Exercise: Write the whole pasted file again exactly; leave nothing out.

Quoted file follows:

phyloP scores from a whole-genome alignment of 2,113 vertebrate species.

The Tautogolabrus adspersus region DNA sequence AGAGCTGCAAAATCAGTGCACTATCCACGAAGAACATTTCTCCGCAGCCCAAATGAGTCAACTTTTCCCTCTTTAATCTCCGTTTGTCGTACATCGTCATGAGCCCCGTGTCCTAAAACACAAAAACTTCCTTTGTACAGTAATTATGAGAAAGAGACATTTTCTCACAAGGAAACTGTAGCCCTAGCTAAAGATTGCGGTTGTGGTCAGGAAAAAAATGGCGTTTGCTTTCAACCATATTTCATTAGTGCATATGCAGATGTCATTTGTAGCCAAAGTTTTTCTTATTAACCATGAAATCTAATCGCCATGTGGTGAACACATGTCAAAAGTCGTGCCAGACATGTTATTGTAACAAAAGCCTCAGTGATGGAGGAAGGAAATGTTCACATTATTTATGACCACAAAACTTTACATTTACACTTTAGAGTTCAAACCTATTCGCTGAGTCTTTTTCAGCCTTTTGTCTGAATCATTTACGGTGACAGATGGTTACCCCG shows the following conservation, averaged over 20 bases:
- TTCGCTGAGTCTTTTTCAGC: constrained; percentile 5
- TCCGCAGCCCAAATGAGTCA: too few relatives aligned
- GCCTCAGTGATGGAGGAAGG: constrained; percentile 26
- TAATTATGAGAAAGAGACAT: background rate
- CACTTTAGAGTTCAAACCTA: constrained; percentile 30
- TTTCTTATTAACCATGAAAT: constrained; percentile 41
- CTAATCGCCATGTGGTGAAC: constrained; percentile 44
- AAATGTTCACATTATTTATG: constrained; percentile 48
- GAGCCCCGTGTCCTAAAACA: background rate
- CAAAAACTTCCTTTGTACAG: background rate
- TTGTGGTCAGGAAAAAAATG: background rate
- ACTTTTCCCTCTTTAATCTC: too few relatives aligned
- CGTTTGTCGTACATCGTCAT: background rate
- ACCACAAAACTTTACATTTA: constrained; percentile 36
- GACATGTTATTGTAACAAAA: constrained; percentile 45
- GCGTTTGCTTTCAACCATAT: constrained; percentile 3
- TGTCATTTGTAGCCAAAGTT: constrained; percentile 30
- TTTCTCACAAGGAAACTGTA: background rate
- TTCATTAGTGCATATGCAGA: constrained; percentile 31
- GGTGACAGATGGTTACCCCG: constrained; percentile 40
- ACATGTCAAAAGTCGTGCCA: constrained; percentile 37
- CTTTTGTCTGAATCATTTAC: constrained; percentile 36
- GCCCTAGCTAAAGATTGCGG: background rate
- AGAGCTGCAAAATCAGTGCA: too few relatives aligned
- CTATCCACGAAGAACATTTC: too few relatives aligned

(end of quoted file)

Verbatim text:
phyloP scores from a whole-genome alignment of 2,113 vertebrate species.

The Tautogolabrus adspersus region DNA sequence AGAGCTGCAAAATCAGTGCACTATCCACGAAGAACATTTCTCCGCAGCCCAAATGAGTCAACTTTTCCCTCTTTAATCTCCGTTTGTCGTACATCGTCATGAGCCCCGTGTCCTAAAACACAAAAACTTCCTTTGTACAGTAATTATGAGAAAGAGACATTTTCTCACAAGGAAACTGTAGCCCTAGCTAAAGATTGCGGTTGTGGTCAGGAAAAAAATGGCGTTTGCTTTCAACCATATTTCATTAGTGCATATGCAGATGTCATTTGTAGCCAAAGTTTTTCTTATTAACCATGAAATCTAATCGCCATGTGGTGAACACATGTCAAAAGTCGTGCCAGACATGTTATTGTAACAAAAGCCTCAGTGATGGAGGAAGGAAATGTTCACATTATTTATGACCACAAAACTTTACATTTACACTTTAGAGTTCAAACCTATTCGCTGAGTCTTTTTCAGCCTTTTGTCTGAATCATTTACGGTGACAGATGGTTACCCCG shows the following conservation, averaged over 20 bases:
- TTCGCTGAGTCTTTTTCAGC: constrained; percentile 5
- TCCGCAGCCCAAATGAGTCA: too few relatives aligned
- GCCTCAGTGATGGAGGAAGG: constrained; percentile 26
- TAATTATGAGAAAGAGACAT: background rate
- CACTTTAGAGTTCAAACCTA: constrained; percentile 30
- TTTCTTATTAACCATGAAAT: constrained; percentile 41
- CTAATCGCCATGTGGTGAAC: constrained; percentile 44
- AAATGTTCACATTATTTATG: constrained; percentile 48
- GAGCCCCGTGTCCTAAAACA: background rate
- CAAAAACTTCCTTTGTACAG: background rate
- TTGTGGTCAGGAAAAAAATG: background rate
- ACTTTTCCCTCTTTAATCTC: too few relatives aligned
- CGTTTGTCGTACATCGTCAT: background rate
- ACCACAAAACTTTACATTTA: constrained; percentile 36
- GACATGTTATTGTAACAAAA: constrained; percentile 45
- GCGTTTGCTTTCAACCATAT: constrained; percentile 3
- TGTCATTTGTAGCCAAAGTT: constrained; percentile 30
- TTTCTCACAAGGAAACTGTA: background rate
- TTCATTAGTGCATATGCAGA: constrained; percentile 31
- GGTGACAGATGGTTACCCCG: constrained; percentile 40
- ACATGTCAAAAGTCGTGCCA: constrained; percentile 37
- CTTTTGTCTGAATCATTTAC: constrained; percentile 36
- GCCCTAGCTAAAGATTGCGG: background rate
- AGAGCTGCAAAATCAGTGCA: too few relatives aligned
- CTATCCACGAAGAACATTTC: too few relatives aligned